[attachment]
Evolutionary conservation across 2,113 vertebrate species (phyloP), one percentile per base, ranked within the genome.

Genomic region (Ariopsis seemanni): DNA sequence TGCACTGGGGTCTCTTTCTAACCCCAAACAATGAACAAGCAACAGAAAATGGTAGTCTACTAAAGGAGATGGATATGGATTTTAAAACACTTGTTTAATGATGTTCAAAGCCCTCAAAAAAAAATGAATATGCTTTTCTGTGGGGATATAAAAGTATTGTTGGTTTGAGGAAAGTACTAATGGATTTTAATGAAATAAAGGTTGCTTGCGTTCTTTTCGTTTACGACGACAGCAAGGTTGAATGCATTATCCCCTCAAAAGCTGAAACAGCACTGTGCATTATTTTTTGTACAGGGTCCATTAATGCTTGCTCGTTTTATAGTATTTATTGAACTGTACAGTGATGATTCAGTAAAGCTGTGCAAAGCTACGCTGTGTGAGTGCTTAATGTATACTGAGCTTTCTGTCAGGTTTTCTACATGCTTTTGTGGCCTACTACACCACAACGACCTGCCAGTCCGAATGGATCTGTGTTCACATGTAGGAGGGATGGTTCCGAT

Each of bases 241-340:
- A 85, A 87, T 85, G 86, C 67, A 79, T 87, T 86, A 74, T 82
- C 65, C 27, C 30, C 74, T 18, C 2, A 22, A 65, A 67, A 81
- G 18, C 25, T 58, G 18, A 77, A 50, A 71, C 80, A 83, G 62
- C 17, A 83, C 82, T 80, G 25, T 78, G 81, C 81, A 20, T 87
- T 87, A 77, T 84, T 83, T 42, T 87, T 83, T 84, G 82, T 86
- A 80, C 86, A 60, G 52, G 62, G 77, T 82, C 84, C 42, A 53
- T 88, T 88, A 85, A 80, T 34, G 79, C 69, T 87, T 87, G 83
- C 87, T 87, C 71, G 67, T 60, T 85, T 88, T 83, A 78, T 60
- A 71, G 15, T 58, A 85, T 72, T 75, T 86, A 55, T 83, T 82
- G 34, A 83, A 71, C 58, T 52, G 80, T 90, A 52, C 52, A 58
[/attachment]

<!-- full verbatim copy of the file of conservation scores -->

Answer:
Evolutionary conservation across 2,113 vertebrate species (phyloP), one percentile per base, ranked within the genome.

Genomic region (Ariopsis seemanni): DNA sequence TGCACTGGGGTCTCTTTCTAACCCCAAACAATGAACAAGCAACAGAAAATGGTAGTCTACTAAAGGAGATGGATATGGATTTTAAAACACTTGTTTAATGATGTTCAAAGCCCTCAAAAAAAAATGAATATGCTTTTCTGTGGGGATATAAAAGTATTGTTGGTTTGAGGAAAGTACTAATGGATTTTAATGAAATAAAGGTTGCTTGCGTTCTTTTCGTTTACGACGACAGCAAGGTTGAATGCATTATCCCCTCAAAAGCTGAAACAGCACTGTGCATTATTTTTTGTACAGGGTCCATTAATGCTTGCTCGTTTTATAGTATTTATTGAACTGTACAGTGATGATTCAGTAAAGCTGTGCAAAGCTACGCTGTGTGAGTGCTTAATGTATACTGAGCTTTCTGTCAGGTTTTCTACATGCTTTTGTGGCCTACTACACCACAACGACCTGCCAGTCCGAATGGATCTGTGTTCACATGTAGGAGGGATGGTTCCGAT

Each of bases 241-340:
- A 85, A 87, T 85, G 86, C 67, A 79, T 87, T 86, A 74, T 82
- C 65, C 27, C 30, C 74, T 18, C 2, A 22, A 65, A 67, A 81
- G 18, C 25, T 58, G 18, A 77, A 50, A 71, C 80, A 83, G 62
- C 17, A 83, C 82, T 80, G 25, T 78, G 81, C 81, A 20, T 87
- T 87, A 77, T 84, T 83, T 42, T 87, T 83, T 84, G 82, T 86
- A 80, C 86, A 60, G 52, G 62, G 77, T 82, C 84, C 42, A 53
- T 88, T 88, A 85, A 80, T 34, G 79, C 69, T 87, T 87, G 83
- C 87, T 87, C 71, G 67, T 60, T 85, T 88, T 83, A 78, T 60
- A 71, G 15, T 58, A 85, T 72, T 75, T 86, A 55, T 83, T 82
- G 34, A 83, A 71, C 58, T 52, G 80, T 90, A 52, C 52, A 58